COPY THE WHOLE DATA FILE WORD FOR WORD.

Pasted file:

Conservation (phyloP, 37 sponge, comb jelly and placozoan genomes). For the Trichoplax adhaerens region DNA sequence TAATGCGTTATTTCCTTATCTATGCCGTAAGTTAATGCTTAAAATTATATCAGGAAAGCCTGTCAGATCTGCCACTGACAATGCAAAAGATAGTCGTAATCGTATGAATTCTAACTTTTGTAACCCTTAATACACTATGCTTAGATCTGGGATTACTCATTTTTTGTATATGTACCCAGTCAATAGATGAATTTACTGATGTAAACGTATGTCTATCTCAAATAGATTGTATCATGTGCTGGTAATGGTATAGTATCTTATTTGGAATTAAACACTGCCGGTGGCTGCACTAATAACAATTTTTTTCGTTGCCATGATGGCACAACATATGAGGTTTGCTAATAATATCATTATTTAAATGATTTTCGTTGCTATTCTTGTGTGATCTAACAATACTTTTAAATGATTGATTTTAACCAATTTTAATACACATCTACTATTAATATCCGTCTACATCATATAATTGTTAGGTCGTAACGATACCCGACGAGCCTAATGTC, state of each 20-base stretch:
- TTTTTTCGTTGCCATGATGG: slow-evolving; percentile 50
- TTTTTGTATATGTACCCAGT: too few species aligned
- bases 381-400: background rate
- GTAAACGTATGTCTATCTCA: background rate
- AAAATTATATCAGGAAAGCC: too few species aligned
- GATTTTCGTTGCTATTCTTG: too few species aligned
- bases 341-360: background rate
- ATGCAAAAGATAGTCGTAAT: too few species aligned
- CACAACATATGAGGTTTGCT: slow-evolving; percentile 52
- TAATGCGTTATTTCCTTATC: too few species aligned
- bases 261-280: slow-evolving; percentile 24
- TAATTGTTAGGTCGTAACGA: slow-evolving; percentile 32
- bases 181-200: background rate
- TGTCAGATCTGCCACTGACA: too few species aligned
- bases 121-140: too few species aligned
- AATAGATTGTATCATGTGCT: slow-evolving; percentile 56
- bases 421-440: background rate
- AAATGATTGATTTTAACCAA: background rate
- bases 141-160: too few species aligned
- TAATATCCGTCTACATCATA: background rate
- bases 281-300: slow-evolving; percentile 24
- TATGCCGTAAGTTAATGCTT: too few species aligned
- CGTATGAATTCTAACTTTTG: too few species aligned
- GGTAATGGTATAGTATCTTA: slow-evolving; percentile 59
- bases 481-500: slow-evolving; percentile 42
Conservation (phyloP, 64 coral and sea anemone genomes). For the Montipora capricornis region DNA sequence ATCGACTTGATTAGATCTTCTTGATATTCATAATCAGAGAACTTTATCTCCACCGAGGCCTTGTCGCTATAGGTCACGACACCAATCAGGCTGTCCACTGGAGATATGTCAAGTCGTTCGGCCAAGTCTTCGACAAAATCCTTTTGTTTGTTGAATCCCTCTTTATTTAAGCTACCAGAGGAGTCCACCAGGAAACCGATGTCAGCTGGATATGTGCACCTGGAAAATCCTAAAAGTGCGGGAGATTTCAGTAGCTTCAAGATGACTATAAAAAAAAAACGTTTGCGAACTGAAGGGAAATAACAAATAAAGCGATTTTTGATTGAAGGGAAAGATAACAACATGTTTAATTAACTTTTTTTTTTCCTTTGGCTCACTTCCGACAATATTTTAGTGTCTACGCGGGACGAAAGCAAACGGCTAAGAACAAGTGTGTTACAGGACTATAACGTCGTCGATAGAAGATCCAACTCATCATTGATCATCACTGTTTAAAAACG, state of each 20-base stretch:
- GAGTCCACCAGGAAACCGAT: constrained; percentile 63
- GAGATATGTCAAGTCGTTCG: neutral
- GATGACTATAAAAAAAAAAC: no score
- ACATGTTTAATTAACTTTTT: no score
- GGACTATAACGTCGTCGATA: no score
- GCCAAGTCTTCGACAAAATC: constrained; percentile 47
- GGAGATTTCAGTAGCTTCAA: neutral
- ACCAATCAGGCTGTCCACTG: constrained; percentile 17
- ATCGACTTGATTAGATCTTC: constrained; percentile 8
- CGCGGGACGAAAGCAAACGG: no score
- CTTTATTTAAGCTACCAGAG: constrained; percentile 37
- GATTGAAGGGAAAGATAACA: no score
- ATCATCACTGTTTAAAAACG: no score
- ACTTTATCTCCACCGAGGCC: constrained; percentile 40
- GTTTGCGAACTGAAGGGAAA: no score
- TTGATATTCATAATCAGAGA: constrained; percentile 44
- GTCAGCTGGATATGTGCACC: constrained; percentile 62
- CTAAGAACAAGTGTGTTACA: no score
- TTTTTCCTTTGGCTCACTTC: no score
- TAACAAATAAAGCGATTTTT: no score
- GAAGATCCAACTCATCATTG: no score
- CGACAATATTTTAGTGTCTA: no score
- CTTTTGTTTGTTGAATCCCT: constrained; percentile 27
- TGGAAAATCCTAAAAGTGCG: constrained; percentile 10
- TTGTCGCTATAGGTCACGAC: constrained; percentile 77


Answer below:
Conservation (phyloP, 37 sponge, comb jelly and placozoan genomes). For the Trichoplax adhaerens region DNA sequence TAATGCGTTATTTCCTTATCTATGCCGTAAGTTAATGCTTAAAATTATATCAGGAAAGCCTGTCAGATCTGCCACTGACAATGCAAAAGATAGTCGTAATCGTATGAATTCTAACTTTTGTAACCCTTAATACACTATGCTTAGATCTGGGATTACTCATTTTTTGTATATGTACCCAGTCAATAGATGAATTTACTGATGTAAACGTATGTCTATCTCAAATAGATTGTATCATGTGCTGGTAATGGTATAGTATCTTATTTGGAATTAAACACTGCCGGTGGCTGCACTAATAACAATTTTTTTCGTTGCCATGATGGCACAACATATGAGGTTTGCTAATAATATCATTATTTAAATGATTTTCGTTGCTATTCTTGTGTGATCTAACAATACTTTTAAATGATTGATTTTAACCAATTTTAATACACATCTACTATTAATATCCGTCTACATCATATAATTGTTAGGTCGTAACGATACCCGACGAGCCTAATGTC, state of each 20-base stretch:
- TTTTTTCGTTGCCATGATGG: slow-evolving; percentile 50
- TTTTTGTATATGTACCCAGT: too few species aligned
- bases 381-400: background rate
- GTAAACGTATGTCTATCTCA: background rate
- AAAATTATATCAGGAAAGCC: too few species aligned
- GATTTTCGTTGCTATTCTTG: too few species aligned
- bases 341-360: background rate
- ATGCAAAAGATAGTCGTAAT: too few species aligned
- CACAACATATGAGGTTTGCT: slow-evolving; percentile 52
- TAATGCGTTATTTCCTTATC: too few species aligned
- bases 261-280: slow-evolving; percentile 24
- TAATTGTTAGGTCGTAACGA: slow-evolving; percentile 32
- bases 181-200: background rate
- TGTCAGATCTGCCACTGACA: too few species aligned
- bases 121-140: too few species aligned
- AATAGATTGTATCATGTGCT: slow-evolving; percentile 56
- bases 421-440: background rate
- AAATGATTGATTTTAACCAA: background rate
- bases 141-160: too few species aligned
- TAATATCCGTCTACATCATA: background rate
- bases 281-300: slow-evolving; percentile 24
- TATGCCGTAAGTTAATGCTT: too few species aligned
- CGTATGAATTCTAACTTTTG: too few species aligned
- GGTAATGGTATAGTATCTTA: slow-evolving; percentile 59
- bases 481-500: slow-evolving; percentile 42
Conservation (phyloP, 64 coral and sea anemone genomes). For the Montipora capricornis region DNA sequence ATCGACTTGATTAGATCTTCTTGATATTCATAATCAGAGAACTTTATCTCCACCGAGGCCTTGTCGCTATAGGTCACGACACCAATCAGGCTGTCCACTGGAGATATGTCAAGTCGTTCGGCCAAGTCTTCGACAAAATCCTTTTGTTTGTTGAATCCCTCTTTATTTAAGCTACCAGAGGAGTCCACCAGGAAACCGATGTCAGCTGGATATGTGCACCTGGAAAATCCTAAAAGTGCGGGAGATTTCAGTAGCTTCAAGATGACTATAAAAAAAAAACGTTTGCGAACTGAAGGGAAATAACAAATAAAGCGATTTTTGATTGAAGGGAAAGATAACAACATGTTTAATTAACTTTTTTTTTTCCTTTGGCTCACTTCCGACAATATTTTAGTGTCTACGCGGGACGAAAGCAAACGGCTAAGAACAAGTGTGTTACAGGACTATAACGTCGTCGATAGAAGATCCAACTCATCATTGATCATCACTGTTTAAAAACG, state of each 20-base stretch:
- GAGTCCACCAGGAAACCGAT: constrained; percentile 63
- GAGATATGTCAAGTCGTTCG: neutral
- GATGACTATAAAAAAAAAAC: no score
- ACATGTTTAATTAACTTTTT: no score
- GGACTATAACGTCGTCGATA: no score
- GCCAAGTCTTCGACAAAATC: constrained; percentile 47
- GGAGATTTCAGTAGCTTCAA: neutral
- ACCAATCAGGCTGTCCACTG: constrained; percentile 17
- ATCGACTTGATTAGATCTTC: constrained; percentile 8
- CGCGGGACGAAAGCAAACGG: no score
- CTTTATTTAAGCTACCAGAG: constrained; percentile 37
- GATTGAAGGGAAAGATAACA: no score
- ATCATCACTGTTTAAAAACG: no score
- ACTTTATCTCCACCGAGGCC: constrained; percentile 40
- GTTTGCGAACTGAAGGGAAA: no score
- TTGATATTCATAATCAGAGA: constrained; percentile 44
- GTCAGCTGGATATGTGCACC: constrained; percentile 62
- CTAAGAACAAGTGTGTTACA: no score
- TTTTTCCTTTGGCTCACTTC: no score
- TAACAAATAAAGCGATTTTT: no score
- GAAGATCCAACTCATCATTG: no score
- CGACAATATTTTAGTGTCTA: no score
- CTTTTGTTTGTTGAATCCCT: constrained; percentile 27
- TGGAAAATCCTAAAAGTGCG: constrained; percentile 10
- TTGTCGCTATAGGTCACGAC: constrained; percentile 77